A good early warning system (which I have not set up numerically) would monitor several factors. Start with the interest rates and inflation expectations in major low-risk countries. You can use the IMF’s database to identify advanced economies with positive “fiscal balance” and low current inflation rates. Taking a quick scan, I see Denmark, Finland, South Korea, New Zealand, Sweden and Switzerland seem to fit the bill. The Treasury Bonds of these countries will roughly measure the global risk-free rate. Then add in U.S. inflation by looking at the difference in interest rates between regular Treasury Bonds and inflation-adjusted bonds. Right now that spread is about 2.3 percent. Any increase in U.S. bond yields above changes in global risk free rate and U.S. expected inflation may be due to risk of a debt crisis.
Likelihood of a United States Debt Crisis
I don’t think an American debt crisis is very likely. Call me Pollyanna, but I’m struck by how we reversed a large deficit in the 1980s and actually ran a surplus in the Clinton years. How did that happen? Back in that old time, some Republicans still believed in fiscal responsibility. More importantly, control of the government was divided between Democrats and Republicans, unlike the W. Bush years or the Obama years (so far). The differences of opinion led to gridlock, which many people thought was bad back then. Oh, how we long for some gridlock today. The final issue that helped restrain spending was President Clinton’s scandals. The nation was focused on what happened to that blue dress. On top of the fiscal responsibility was a thriving economy, which boosted tax revenues.
Looking forward, our formula for working out of the current deficit pattern would be to have the Republicans regain control of one house of Congress (but not both houses of Congress plus the White House). The economy fully recovers. I’m not ready to forecast surpluses to come, but I can envision the deficits coming down to reasonable magnitudes.
How big is our deficit relative to the supply of funds available to support it? The deficit is (in round numbers) $1.5 trillion. Total world savings is about $25 trillion, so our deficit is a good chunk, but a manageable chunk, of the funds that investors put to work every year.
That’s the annual deficit. What about the accumulated debt? Right now it’s about $8 trillion, to which we need to add about $5 trillion of off-balance sheet liabilities of Fannie Mae (FNM) and Freddie Mac (FRE) and other Government Sponsored Enterprises, for a total of $13 trillion. (We won’t add in the unfunded liabilities of Social Security and Medicare, which are pretty scary 20 years out, when the baby boomers have retired and are big health care consumers.)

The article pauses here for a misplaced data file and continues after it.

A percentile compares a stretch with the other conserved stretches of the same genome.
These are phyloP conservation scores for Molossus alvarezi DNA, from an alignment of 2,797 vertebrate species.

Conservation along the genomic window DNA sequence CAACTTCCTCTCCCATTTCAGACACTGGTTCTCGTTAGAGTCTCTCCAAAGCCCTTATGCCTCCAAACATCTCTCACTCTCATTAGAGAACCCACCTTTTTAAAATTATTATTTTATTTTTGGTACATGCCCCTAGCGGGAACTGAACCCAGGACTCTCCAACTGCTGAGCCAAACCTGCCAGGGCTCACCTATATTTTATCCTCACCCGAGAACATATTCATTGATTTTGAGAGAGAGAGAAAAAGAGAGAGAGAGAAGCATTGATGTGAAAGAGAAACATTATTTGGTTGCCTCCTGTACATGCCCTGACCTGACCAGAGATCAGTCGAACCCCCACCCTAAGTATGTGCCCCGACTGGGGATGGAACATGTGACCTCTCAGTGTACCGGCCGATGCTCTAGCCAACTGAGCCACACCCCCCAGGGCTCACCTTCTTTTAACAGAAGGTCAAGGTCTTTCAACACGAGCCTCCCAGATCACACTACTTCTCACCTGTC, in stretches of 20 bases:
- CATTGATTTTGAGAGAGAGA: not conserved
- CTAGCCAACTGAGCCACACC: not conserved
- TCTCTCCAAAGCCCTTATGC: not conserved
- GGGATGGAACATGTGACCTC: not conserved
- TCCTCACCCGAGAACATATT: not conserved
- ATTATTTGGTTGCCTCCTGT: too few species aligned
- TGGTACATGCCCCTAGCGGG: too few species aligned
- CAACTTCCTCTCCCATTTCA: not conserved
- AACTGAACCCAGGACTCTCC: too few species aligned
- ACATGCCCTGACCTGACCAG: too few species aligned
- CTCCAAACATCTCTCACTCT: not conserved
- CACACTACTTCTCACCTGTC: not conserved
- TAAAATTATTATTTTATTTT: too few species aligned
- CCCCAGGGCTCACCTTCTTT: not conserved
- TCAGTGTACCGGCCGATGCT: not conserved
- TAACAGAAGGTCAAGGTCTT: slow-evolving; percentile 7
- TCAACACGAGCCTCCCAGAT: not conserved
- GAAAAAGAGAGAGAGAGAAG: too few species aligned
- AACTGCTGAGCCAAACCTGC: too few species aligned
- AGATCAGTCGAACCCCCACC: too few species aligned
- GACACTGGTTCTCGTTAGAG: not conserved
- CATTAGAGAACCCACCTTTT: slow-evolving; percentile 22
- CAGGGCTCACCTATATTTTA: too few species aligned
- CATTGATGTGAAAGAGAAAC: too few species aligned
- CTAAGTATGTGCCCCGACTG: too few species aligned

The $13 trillion in official debt is getting close to our $14 trillion gross domestic product, but be careful. The debt is often put in terms of GDP, but it’s dangerous to compare a stock variable to a flow variable. Instead, here are some interesting stock variables: net worth of the U.S. household sector is about $54 trillion. Net worth of our business sector is about $18 billion. (The federal government itself does not have a balance sheet! The government does not tally up all of its land, buildings, ships, etc.)
In summary, I am not worried about a United States debt crisis. Don’t take my lack of fear as an endorsement of our fiscal policy of recent years, however. I would have voted against the President’s stimulus proposal. In fact, had I been in Congress, my voting record would have made Ron Paul look like a socialist. (Which is one reason I’ll never be there.) But one does not have to believe that calamity is just around the corner.
Investment Tips for Those Worried About a Debt Crisis
I know that some of you are still not convinced, so here are some investment tips for those still worried.
The simplest way to invest in anticipation of a debt crisis is to avoid U.S. dollar-denominated assets. Buy foreign stocks, bonds and real estate. Those countries with fewest ties to America will be least affected.
One can use the futures market to short United States Treasury Bonds. Here’s a rough rule of thumb: the 10-year Treasury bond has a “modified duration” of about eight years, which indicates that for every percentage point change in interest rates, the value of the bond will decline by eight percentage points. Right now Greece’s bonds are yielding about five percentage point more than German bonds. If you think that the U.S. will have a credit risk at least that large, then there’s a 40 percent gain waiting for you on the short side of the transaction.
Next Up: Taxes
So I’m not too worried about inflation, nor about a debt crisis. I am, however, worried about the impact of the higher taxes that are likely to come. I’ll address that in the next blog post of this series.